Academic portrayal of an American socialite who became integral to the Austrian Nazi Resistance.
In many ways, Muriel Gardiner’s existence was the embodiment of the American dream. Though she was born into privilege to two of Chicago’s most prominent meatpacking families, her grandfathers were both self-made men, with stories straight out of a Horatio Alger story. Both were born in 1839 to poor families and ended up scions of American industry, but they took very different paths. Gardiner’s maternal grandfather started as a butcher’s assistant on Cape Cod, while her paternal grandfather, a German Jew, was sent to America at age 12 to apprentice with his traveling-salesman uncle. Gardiner wasn’t a typical society girl. Starting with a controversial student agenda at Wellesley, she eschewed the life planned out for her in the hopes of helping others. She traveled to Europe, where she became a disciple of Sigmund Freud and a close confidant of his daughter, Anna Freud. Gardiner earned a graduate degree from Oxford, married and divorced, had several scandalous affairs, began raising a child on her own and enrolled in medical school in Vienna. It was there, on the dawn of World War II, that Gardiner began her most radical work after falling in love with a revolutionary. She became a key member of the underground Austrian resistance, putting herself in great peril and enduring the anguish of sending her daughter away in order to harbor and arrange for the escape of hundreds of Jews.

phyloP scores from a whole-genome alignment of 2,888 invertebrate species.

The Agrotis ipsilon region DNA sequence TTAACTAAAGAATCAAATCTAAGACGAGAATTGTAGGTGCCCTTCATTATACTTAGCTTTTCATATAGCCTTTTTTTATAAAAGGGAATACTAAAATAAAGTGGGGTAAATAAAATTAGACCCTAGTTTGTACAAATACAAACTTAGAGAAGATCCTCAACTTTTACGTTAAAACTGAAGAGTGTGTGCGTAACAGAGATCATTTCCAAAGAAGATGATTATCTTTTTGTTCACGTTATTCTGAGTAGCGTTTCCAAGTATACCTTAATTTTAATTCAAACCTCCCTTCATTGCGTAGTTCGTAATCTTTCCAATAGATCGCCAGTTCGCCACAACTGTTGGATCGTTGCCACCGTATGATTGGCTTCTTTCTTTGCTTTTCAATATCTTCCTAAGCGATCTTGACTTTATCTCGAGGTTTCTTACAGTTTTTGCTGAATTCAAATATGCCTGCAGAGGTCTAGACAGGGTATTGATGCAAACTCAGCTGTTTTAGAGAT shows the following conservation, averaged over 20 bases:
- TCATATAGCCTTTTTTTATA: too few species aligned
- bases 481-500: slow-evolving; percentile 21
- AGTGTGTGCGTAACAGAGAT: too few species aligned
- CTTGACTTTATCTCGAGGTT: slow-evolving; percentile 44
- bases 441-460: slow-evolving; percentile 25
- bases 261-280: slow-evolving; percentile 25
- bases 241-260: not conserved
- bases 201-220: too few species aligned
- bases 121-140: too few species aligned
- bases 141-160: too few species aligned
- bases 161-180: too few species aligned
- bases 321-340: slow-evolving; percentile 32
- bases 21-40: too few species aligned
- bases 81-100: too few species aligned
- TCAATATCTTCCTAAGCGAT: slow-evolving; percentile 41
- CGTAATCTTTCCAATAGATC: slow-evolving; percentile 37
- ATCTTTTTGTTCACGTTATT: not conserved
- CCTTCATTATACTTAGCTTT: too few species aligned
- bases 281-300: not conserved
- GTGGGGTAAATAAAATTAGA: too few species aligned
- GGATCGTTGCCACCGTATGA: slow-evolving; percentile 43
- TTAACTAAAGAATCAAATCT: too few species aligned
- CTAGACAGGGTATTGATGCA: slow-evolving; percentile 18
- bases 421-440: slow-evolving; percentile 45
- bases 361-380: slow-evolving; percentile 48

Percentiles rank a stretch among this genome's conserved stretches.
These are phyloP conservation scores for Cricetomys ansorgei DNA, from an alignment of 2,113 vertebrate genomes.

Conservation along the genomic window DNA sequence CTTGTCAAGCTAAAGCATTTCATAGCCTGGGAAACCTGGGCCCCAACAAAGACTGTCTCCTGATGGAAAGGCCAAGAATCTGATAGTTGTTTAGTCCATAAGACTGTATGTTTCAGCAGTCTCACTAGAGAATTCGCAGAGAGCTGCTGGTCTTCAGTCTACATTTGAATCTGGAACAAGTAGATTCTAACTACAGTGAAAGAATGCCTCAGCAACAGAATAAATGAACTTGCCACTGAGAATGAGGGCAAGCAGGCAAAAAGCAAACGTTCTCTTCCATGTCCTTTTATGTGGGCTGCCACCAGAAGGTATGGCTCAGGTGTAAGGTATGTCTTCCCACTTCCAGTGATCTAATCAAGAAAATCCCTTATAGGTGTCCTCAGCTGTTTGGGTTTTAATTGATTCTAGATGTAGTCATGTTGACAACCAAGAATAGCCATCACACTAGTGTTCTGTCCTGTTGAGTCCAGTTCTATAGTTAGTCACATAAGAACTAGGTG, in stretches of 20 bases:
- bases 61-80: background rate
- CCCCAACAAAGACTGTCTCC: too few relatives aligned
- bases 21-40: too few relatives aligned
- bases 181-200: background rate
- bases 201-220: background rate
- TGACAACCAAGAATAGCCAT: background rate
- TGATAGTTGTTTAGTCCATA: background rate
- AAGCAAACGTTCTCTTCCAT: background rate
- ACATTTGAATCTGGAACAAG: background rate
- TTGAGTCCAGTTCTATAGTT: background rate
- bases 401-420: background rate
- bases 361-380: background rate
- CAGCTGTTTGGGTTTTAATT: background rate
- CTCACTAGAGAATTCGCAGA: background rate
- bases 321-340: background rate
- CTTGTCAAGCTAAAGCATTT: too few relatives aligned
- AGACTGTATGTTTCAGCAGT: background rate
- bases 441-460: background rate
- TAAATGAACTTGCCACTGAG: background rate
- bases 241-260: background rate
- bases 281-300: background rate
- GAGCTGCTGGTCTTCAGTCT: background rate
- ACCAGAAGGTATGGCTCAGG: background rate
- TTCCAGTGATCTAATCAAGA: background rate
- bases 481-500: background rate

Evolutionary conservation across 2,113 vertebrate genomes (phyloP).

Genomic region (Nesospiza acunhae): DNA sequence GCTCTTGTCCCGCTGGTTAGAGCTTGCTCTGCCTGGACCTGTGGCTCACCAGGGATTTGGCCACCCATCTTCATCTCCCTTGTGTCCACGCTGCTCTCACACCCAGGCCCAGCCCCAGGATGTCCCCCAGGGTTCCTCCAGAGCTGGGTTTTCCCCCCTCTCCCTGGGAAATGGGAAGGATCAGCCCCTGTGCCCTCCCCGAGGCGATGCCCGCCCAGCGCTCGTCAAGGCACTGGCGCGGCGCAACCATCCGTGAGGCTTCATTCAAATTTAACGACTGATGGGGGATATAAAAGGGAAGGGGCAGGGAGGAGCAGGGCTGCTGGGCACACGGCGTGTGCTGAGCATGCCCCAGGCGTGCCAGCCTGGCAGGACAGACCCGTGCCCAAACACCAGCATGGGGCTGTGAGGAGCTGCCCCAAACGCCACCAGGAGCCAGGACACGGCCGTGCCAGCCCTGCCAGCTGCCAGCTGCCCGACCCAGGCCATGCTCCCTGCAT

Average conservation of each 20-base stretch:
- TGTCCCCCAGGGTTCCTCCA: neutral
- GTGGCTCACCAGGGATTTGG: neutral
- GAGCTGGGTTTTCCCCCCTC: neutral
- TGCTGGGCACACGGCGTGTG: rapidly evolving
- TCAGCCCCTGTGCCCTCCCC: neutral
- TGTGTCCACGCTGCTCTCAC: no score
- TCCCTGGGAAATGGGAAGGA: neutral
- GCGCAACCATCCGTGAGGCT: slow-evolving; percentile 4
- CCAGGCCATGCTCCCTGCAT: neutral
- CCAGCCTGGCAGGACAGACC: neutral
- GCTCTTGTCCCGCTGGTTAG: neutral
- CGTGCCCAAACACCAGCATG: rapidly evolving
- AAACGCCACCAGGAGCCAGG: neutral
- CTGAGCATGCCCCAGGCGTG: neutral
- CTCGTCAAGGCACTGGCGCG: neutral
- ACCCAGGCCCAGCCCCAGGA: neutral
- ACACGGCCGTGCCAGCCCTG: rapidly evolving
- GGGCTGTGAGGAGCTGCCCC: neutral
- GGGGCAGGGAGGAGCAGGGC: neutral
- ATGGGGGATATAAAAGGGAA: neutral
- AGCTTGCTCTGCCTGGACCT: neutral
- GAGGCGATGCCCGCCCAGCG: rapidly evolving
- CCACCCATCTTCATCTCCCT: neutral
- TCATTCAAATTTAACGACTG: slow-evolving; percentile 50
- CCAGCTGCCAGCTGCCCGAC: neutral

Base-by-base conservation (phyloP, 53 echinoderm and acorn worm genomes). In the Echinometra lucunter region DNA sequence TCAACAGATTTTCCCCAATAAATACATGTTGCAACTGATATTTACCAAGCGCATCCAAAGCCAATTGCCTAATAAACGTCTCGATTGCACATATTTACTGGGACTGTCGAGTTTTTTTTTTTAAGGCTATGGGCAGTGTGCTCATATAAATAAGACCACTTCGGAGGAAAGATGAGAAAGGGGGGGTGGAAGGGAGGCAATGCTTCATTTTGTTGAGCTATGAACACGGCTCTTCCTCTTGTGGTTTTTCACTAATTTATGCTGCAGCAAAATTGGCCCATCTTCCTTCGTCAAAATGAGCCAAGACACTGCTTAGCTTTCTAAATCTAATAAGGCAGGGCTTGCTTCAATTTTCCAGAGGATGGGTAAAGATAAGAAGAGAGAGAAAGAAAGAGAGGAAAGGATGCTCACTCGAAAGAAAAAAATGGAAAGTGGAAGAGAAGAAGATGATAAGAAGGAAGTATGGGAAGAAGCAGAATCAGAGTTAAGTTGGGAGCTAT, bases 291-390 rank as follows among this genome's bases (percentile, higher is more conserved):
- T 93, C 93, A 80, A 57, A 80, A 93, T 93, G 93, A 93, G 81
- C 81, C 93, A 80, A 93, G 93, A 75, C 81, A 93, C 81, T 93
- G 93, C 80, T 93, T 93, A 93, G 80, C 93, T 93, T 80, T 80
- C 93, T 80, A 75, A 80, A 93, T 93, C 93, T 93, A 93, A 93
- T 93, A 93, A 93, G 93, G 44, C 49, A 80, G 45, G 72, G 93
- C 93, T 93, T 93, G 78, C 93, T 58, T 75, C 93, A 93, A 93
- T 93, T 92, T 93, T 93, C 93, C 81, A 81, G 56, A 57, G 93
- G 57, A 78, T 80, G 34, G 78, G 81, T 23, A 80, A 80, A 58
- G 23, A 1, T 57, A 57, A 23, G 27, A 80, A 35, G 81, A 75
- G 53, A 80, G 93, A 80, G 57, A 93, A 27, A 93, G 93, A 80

With a keen eye for detail, Isenberg (English/Marist Coll.; A Hero of Our Own: The Story of Varian Fry, 2001, etc.) explores Gardiner’s life and admirable sacrifices, but the narrative lacks the emotional depth readers may expect from such riveting raw material.